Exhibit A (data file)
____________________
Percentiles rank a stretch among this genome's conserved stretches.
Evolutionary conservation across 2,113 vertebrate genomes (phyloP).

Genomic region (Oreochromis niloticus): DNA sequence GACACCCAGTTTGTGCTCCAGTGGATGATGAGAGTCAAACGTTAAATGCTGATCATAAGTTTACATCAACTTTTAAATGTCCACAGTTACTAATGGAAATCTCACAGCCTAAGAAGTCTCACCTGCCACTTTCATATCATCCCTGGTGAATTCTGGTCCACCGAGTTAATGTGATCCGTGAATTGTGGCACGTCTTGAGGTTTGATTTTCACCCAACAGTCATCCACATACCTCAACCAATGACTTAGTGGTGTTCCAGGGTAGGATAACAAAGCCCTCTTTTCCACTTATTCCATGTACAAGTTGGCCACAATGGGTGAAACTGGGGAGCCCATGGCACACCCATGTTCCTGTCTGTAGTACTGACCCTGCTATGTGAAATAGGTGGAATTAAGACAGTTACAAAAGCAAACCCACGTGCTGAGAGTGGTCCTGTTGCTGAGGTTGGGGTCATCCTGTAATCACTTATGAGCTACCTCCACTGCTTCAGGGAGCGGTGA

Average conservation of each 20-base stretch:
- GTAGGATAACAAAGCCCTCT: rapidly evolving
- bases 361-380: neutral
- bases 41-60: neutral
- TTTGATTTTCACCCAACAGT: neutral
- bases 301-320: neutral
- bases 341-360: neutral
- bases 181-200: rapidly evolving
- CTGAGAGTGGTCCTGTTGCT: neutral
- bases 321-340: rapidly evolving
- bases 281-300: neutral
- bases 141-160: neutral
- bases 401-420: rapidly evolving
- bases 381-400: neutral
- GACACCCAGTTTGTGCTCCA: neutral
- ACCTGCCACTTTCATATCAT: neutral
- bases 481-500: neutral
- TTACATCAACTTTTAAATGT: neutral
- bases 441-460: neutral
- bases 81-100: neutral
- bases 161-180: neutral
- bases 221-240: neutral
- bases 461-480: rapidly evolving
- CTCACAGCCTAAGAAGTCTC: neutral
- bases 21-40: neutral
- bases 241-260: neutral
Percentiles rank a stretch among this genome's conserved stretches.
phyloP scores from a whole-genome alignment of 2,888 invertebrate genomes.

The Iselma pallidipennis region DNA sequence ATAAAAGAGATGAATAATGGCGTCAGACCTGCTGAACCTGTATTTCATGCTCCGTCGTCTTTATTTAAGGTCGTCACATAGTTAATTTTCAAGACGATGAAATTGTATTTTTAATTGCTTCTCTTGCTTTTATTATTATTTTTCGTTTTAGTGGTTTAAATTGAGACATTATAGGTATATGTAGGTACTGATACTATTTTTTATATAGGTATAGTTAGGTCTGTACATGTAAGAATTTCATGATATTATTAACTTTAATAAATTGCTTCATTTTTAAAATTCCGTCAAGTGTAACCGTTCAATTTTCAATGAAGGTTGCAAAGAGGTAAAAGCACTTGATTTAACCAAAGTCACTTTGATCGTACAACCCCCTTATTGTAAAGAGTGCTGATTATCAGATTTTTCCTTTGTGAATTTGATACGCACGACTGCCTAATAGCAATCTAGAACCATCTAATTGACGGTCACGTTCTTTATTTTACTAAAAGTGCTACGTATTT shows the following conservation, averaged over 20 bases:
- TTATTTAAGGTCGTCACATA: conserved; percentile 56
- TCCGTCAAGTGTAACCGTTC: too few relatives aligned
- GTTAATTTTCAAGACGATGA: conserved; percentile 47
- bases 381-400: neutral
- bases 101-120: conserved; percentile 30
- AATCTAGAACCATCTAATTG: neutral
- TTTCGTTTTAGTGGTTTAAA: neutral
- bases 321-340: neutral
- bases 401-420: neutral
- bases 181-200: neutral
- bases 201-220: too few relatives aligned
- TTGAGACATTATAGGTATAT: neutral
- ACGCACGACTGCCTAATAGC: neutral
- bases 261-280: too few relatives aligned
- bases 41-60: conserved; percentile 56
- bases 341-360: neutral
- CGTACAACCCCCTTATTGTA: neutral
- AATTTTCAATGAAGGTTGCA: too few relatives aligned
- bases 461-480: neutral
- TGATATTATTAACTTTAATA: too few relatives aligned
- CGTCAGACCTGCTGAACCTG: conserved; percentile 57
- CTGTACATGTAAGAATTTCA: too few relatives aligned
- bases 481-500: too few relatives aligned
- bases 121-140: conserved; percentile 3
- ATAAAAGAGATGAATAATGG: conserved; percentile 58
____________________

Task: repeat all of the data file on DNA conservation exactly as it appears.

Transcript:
Percentiles rank a stretch among this genome's conserved stretches.
Evolutionary conservation across 2,113 vertebrate genomes (phyloP).

Genomic region (Oreochromis niloticus): DNA sequence GACACCCAGTTTGTGCTCCAGTGGATGATGAGAGTCAAACGTTAAATGCTGATCATAAGTTTACATCAACTTTTAAATGTCCACAGTTACTAATGGAAATCTCACAGCCTAAGAAGTCTCACCTGCCACTTTCATATCATCCCTGGTGAATTCTGGTCCACCGAGTTAATGTGATCCGTGAATTGTGGCACGTCTTGAGGTTTGATTTTCACCCAACAGTCATCCACATACCTCAACCAATGACTTAGTGGTGTTCCAGGGTAGGATAACAAAGCCCTCTTTTCCACTTATTCCATGTACAAGTTGGCCACAATGGGTGAAACTGGGGAGCCCATGGCACACCCATGTTCCTGTCTGTAGTACTGACCCTGCTATGTGAAATAGGTGGAATTAAGACAGTTACAAAAGCAAACCCACGTGCTGAGAGTGGTCCTGTTGCTGAGGTTGGGGTCATCCTGTAATCACTTATGAGCTACCTCCACTGCTTCAGGGAGCGGTGA

Average conservation of each 20-base stretch:
- GTAGGATAACAAAGCCCTCT: rapidly evolving
- bases 361-380: neutral
- bases 41-60: neutral
- TTTGATTTTCACCCAACAGT: neutral
- bases 301-320: neutral
- bases 341-360: neutral
- bases 181-200: rapidly evolving
- CTGAGAGTGGTCCTGTTGCT: neutral
- bases 321-340: rapidly evolving
- bases 281-300: neutral
- bases 141-160: neutral
- bases 401-420: rapidly evolving
- bases 381-400: neutral
- GACACCCAGTTTGTGCTCCA: neutral
- ACCTGCCACTTTCATATCAT: neutral
- bases 481-500: neutral
- TTACATCAACTTTTAAATGT: neutral
- bases 441-460: neutral
- bases 81-100: neutral
- bases 161-180: neutral
- bases 221-240: neutral
- bases 461-480: rapidly evolving
- CTCACAGCCTAAGAAGTCTC: neutral
- bases 21-40: neutral
- bases 241-260: neutral
Percentiles rank a stretch among this genome's conserved stretches.
phyloP scores from a whole-genome alignment of 2,888 invertebrate genomes.

The Iselma pallidipennis region DNA sequence ATAAAAGAGATGAATAATGGCGTCAGACCTGCTGAACCTGTATTTCATGCTCCGTCGTCTTTATTTAAGGTCGTCACATAGTTAATTTTCAAGACGATGAAATTGTATTTTTAATTGCTTCTCTTGCTTTTATTATTATTTTTCGTTTTAGTGGTTTAAATTGAGACATTATAGGTATATGTAGGTACTGATACTATTTTTTATATAGGTATAGTTAGGTCTGTACATGTAAGAATTTCATGATATTATTAACTTTAATAAATTGCTTCATTTTTAAAATTCCGTCAAGTGTAACCGTTCAATTTTCAATGAAGGTTGCAAAGAGGTAAAAGCACTTGATTTAACCAAAGTCACTTTGATCGTACAACCCCCTTATTGTAAAGAGTGCTGATTATCAGATTTTTCCTTTGTGAATTTGATACGCACGACTGCCTAATAGCAATCTAGAACCATCTAATTGACGGTCACGTTCTTTATTTTACTAAAAGTGCTACGTATTT shows the following conservation, averaged over 20 bases:
- TTATTTAAGGTCGTCACATA: conserved; percentile 56
- TCCGTCAAGTGTAACCGTTC: too few relatives aligned
- GTTAATTTTCAAGACGATGA: conserved; percentile 47
- bases 381-400: neutral
- bases 101-120: conserved; percentile 30
- AATCTAGAACCATCTAATTG: neutral
- TTTCGTTTTAGTGGTTTAAA: neutral
- bases 321-340: neutral
- bases 401-420: neutral
- bases 181-200: neutral
- bases 201-220: too few relatives aligned
- TTGAGACATTATAGGTATAT: neutral
- ACGCACGACTGCCTAATAGC: neutral
- bases 261-280: too few relatives aligned
- bases 41-60: conserved; percentile 56
- bases 341-360: neutral
- CGTACAACCCCCTTATTGTA: neutral
- AATTTTCAATGAAGGTTGCA: too few relatives aligned
- bases 461-480: neutral
- TGATATTATTAACTTTAATA: too few relatives aligned
- CGTCAGACCTGCTGAACCTG: conserved; percentile 57
- CTGTACATGTAAGAATTTCA: too few relatives aligned
- bases 481-500: too few relatives aligned
- bases 121-140: conserved; percentile 3
- ATAAAAGAGATGAATAATGG: conserved; percentile 58